Early Access Preview: Noct
Multiplayer horror is something that the Triple A gaming market has been trying to do for years. Dead Rising, Resident Evil, Dead Space, lots of previously single player horror experiences have been trying to do the cooperative thing for years now, with varying levels of success. Even Silent Hill has a multiplayer title now. But one thing is pretty universal for all of them: they aren’t especially scary. Even when they’re trying real hard, they just can’t evoke the same kind of fear that a single player experience can.
Noct, a new multiplayer survival horror game from C3SK and Devolver Digital is very different. I’ve never played a cooperative game that felt so… lonely before.
It is the future, although not in a flying cars and jetpacks kind of way. Something terrible has happened, leaving the world a desolate, ruined wasteland. Shadows of the world that was flit by as we wander through the fog – the empty husks of automobiles and the ruins of what were once homes stand as silent reminders of a world lost. This was our home, and traces of the life that was once so plentiful can be seen beneath the ashes. This cold, dead feeling is only exacerbated by the game’s choice in camera and HUD, that of a black and white thermal military drone camera. It’s about as detached as you can get from the action, and it leaves me curious as to whom we’re really playing as. You see, there are two characters at all times, even when you’re playing solo. The ‘survivor’ and… I don’t really know what to call them, but lets say they’re… the Overseer.
The Overseer watches everything you do, and gives you directions as to where to go and what to do, and considering that we seem to be watching events from his perspective, it adds a level of detachment that is difficult to accomplish in a video game. We feel less like we’re the little white blip, moving around and fending for survival, but more that we’re watching them. The character on screen is portrayed as neither male nor female, they have no name, and their input into the conversation is minimal. They’re trying to survive, and the Overseer is offering them help, in exchange for helping them with some sort of plan. These characters don’t know each other, they don’t know what each other’s faces look like, who they are, or where they’ve come from. The survivor is left with no choice but to trust the faceless benefactor that is guiding them through this grim void. And we aren’t even let in on what the Overseer’s plans are, and even as the player we can only assume that their intentions are good. It’s difficult to tell for sure, especially with the morally grey to dark tone they come off with. Especially upon a survivor’s death.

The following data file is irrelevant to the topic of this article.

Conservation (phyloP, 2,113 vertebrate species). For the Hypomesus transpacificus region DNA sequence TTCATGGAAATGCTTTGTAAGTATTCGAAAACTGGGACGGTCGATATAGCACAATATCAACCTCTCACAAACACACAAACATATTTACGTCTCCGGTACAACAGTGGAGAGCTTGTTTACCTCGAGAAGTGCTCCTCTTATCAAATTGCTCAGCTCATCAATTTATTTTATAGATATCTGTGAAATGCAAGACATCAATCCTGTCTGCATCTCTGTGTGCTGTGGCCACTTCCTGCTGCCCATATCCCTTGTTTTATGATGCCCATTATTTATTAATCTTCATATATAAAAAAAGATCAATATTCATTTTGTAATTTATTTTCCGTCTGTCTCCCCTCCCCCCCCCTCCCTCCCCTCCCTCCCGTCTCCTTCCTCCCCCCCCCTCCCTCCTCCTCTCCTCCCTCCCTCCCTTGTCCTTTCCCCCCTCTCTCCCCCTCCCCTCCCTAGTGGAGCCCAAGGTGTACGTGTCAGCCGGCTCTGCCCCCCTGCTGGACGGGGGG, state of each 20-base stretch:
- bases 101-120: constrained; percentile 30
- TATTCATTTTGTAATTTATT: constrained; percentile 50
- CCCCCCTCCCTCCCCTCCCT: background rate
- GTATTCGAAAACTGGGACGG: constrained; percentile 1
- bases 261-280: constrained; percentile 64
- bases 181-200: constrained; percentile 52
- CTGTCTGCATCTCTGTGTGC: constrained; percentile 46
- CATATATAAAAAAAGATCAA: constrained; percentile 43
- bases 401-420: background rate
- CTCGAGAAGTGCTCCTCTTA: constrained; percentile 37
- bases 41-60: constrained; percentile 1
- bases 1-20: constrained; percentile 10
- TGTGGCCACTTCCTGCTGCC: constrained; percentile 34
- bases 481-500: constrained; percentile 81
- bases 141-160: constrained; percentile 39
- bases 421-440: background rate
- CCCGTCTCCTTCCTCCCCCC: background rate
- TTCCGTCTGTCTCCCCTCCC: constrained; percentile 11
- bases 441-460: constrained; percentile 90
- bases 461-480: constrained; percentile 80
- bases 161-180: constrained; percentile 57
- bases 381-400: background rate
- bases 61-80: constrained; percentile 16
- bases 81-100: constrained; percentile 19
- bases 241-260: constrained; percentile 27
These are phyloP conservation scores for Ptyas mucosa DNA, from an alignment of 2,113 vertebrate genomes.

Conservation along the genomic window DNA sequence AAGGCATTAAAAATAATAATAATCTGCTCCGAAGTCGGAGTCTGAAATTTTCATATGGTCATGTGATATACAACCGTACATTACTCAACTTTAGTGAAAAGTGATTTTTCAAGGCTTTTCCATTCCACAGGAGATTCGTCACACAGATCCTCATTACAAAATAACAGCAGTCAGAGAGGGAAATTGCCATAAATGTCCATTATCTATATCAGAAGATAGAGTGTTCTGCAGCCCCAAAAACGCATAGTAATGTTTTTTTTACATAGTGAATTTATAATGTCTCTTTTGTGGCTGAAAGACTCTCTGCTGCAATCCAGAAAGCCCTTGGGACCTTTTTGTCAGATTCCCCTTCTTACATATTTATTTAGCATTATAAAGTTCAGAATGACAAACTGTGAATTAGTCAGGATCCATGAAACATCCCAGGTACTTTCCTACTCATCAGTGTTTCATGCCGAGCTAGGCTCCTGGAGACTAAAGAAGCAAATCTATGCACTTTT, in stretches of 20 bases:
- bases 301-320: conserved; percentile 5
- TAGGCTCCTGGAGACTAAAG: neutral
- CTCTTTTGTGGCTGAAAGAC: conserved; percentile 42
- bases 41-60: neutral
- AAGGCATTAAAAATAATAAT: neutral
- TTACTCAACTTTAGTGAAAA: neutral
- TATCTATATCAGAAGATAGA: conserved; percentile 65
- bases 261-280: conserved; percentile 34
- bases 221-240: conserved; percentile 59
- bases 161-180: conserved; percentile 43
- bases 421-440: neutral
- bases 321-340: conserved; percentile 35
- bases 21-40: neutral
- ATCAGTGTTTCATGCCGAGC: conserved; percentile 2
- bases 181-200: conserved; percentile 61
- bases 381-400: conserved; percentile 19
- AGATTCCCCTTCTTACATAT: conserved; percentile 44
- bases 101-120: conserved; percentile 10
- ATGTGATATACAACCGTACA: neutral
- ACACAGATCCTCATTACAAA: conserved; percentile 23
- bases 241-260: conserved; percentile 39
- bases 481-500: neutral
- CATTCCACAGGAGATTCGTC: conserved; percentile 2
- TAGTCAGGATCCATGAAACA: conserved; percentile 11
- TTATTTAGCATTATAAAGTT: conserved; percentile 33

Starting up, the survivor is given the choice of taking the Overseer’s help, or trying to fend for themselves in a world where death could be around any corner. Tough choice. The survivor is directed where to find a weapon, ammo, and more, before being sent to locate a valve stored aboard a dry-docked ship, at which point the world is left open for us to explore. The fuzzy thermal imaging lowers the draw distance that we can see to a small circle around the survivor, not unlike Silent Hill‘s fog, and the trek is haunting as we pass the corpses of long forgotten cars and empty streets. There is a map, but it’s mostly useless, showing only the blurry landmarks against the darkness of what remains to be explored. It is here in this wasteland that we encounter the dominant predators of the land. Giant, mutated insects, slithering through the mist and shadowing us through the darkness hunt the poor survivor, who isn’t always prepared to take on the hungry animals.